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Staffordshire and South Cheshire men urged to come forward for free life-saving UHNM screening service

Staffordshire and South Cheshire men are being encouraged to attend life-saving Abdominal Aortic Aneurysm (AAA) screening provided by University Hospitals of North Midlands.

The AAA screening service, based at community based locations, checks the aorta, which is the main blood vessel that supplies blood to the body, for weakening or widening, using simple ultrasound scanning.

The wall of the aorta in the abdomen can become weak and stretch to form an abdominal aortic aneurysm. There is a risk that an AAA may split or rupture putting a patient at a high risk of dying.   

The screening service is available to all men aged over 65 and recently provided screening to 29 men at the Masonic Hall in Shelton, Stoke-on-Trent.

Tony Berry, 90, who is a member of the organisation, Stoke-on-Trent Freemasons, approached the team to arrange a screening day after losing friends due to AAA rupture.

Tony Berry, from Seabridge, said: “I have lost four of my close friends due to AAA ruptures, two were in their 70’s, another friend was 80. The youngest was 65 and underwent the operation for repair but sadly died.”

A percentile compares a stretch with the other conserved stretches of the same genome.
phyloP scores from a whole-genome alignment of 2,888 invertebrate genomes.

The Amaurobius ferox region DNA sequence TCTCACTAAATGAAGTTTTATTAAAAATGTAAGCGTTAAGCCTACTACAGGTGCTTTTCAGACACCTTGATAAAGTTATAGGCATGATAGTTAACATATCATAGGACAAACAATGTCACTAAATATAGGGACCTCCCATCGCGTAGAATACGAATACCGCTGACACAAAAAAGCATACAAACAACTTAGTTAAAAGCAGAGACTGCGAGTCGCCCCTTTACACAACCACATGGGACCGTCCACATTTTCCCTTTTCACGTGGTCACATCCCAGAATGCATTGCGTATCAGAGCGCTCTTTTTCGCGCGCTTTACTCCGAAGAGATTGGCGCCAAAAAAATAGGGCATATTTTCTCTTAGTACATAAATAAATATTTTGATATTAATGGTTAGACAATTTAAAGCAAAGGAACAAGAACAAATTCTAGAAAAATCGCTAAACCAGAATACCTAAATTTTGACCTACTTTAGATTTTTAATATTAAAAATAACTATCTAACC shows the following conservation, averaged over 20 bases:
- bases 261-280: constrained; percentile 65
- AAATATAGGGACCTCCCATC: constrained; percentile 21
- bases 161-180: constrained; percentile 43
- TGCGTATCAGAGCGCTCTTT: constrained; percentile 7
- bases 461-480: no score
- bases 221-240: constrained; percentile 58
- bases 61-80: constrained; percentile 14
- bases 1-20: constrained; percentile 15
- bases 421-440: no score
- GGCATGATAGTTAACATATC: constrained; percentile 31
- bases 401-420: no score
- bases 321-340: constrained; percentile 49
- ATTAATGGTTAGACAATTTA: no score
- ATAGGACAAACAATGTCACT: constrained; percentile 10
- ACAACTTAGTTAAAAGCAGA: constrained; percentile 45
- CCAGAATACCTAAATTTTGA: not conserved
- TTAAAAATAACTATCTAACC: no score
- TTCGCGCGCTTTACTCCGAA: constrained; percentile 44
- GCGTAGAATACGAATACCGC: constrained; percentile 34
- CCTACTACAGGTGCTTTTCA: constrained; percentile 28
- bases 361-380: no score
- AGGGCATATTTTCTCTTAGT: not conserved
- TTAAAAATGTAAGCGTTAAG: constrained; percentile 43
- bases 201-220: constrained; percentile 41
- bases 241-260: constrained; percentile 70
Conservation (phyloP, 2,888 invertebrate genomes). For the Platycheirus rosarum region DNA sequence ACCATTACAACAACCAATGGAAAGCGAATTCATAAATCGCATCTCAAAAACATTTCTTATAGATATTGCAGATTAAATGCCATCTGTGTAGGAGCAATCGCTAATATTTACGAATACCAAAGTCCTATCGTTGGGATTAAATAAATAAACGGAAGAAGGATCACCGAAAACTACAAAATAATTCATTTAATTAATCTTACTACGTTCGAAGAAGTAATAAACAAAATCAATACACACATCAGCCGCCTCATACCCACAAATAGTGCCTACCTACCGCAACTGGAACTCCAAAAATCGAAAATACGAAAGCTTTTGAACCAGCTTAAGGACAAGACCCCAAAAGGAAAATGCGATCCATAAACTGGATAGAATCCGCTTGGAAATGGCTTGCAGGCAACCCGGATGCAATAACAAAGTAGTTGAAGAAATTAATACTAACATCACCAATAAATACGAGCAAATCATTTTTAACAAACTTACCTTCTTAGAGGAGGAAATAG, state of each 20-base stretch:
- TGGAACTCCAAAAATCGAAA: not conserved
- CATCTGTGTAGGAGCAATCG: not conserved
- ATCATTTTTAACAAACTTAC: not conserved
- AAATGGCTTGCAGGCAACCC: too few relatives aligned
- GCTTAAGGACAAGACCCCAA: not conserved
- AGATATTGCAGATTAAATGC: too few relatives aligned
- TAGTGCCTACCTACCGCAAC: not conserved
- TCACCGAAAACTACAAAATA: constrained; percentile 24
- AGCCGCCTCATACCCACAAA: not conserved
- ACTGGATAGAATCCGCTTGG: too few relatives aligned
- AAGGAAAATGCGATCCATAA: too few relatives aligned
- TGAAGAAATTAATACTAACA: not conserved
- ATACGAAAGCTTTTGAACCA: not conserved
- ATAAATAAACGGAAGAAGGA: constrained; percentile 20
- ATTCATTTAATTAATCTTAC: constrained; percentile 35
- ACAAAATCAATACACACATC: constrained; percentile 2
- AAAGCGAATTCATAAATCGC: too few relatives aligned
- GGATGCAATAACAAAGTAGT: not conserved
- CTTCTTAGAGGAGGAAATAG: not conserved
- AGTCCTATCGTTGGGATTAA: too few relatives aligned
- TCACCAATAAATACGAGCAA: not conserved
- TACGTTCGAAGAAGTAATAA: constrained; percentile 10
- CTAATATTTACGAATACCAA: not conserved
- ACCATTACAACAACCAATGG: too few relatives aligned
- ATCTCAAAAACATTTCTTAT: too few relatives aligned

“The good news is that two days after the AAA screening at Shelton Masonic Hall a fifth friend under-went a successful AAA repair and was at home three days later having had no problems and feeling fine. The AAA screening is non-invasive and free to anyone over the age of 65 who requests it.”

Finding an aneurysm early gives patients the best chance of treatment and survival.  

Jenny Greaves, UHNM Screening Programme Manager said:  “This was an extremely successful event where, with the help of Tony and his colleagues, we were able to identify and scan 29 patients for abdominal aortic aneurysms (AAA’s). 

“Every year we offer free NHS AAA screening to over 7,000 gentlemen turning 65 years old in Staffordshire and South Cheshire and routinely hold clinics in community venues, such as GP surgeries.  For patients born before April 1947 (prior to when our local service started) or those that were not registered with a GP in England when they turned 65, will not have received an invite, but are still eligible for screening.  Patients assigned male at birth but registered with a GP as female are not routinely invited but can also self-refer to request screening.

“We would like to encourage anyone who would like to know more, or who is unsure whether they are eligible for screening to contact the programme.”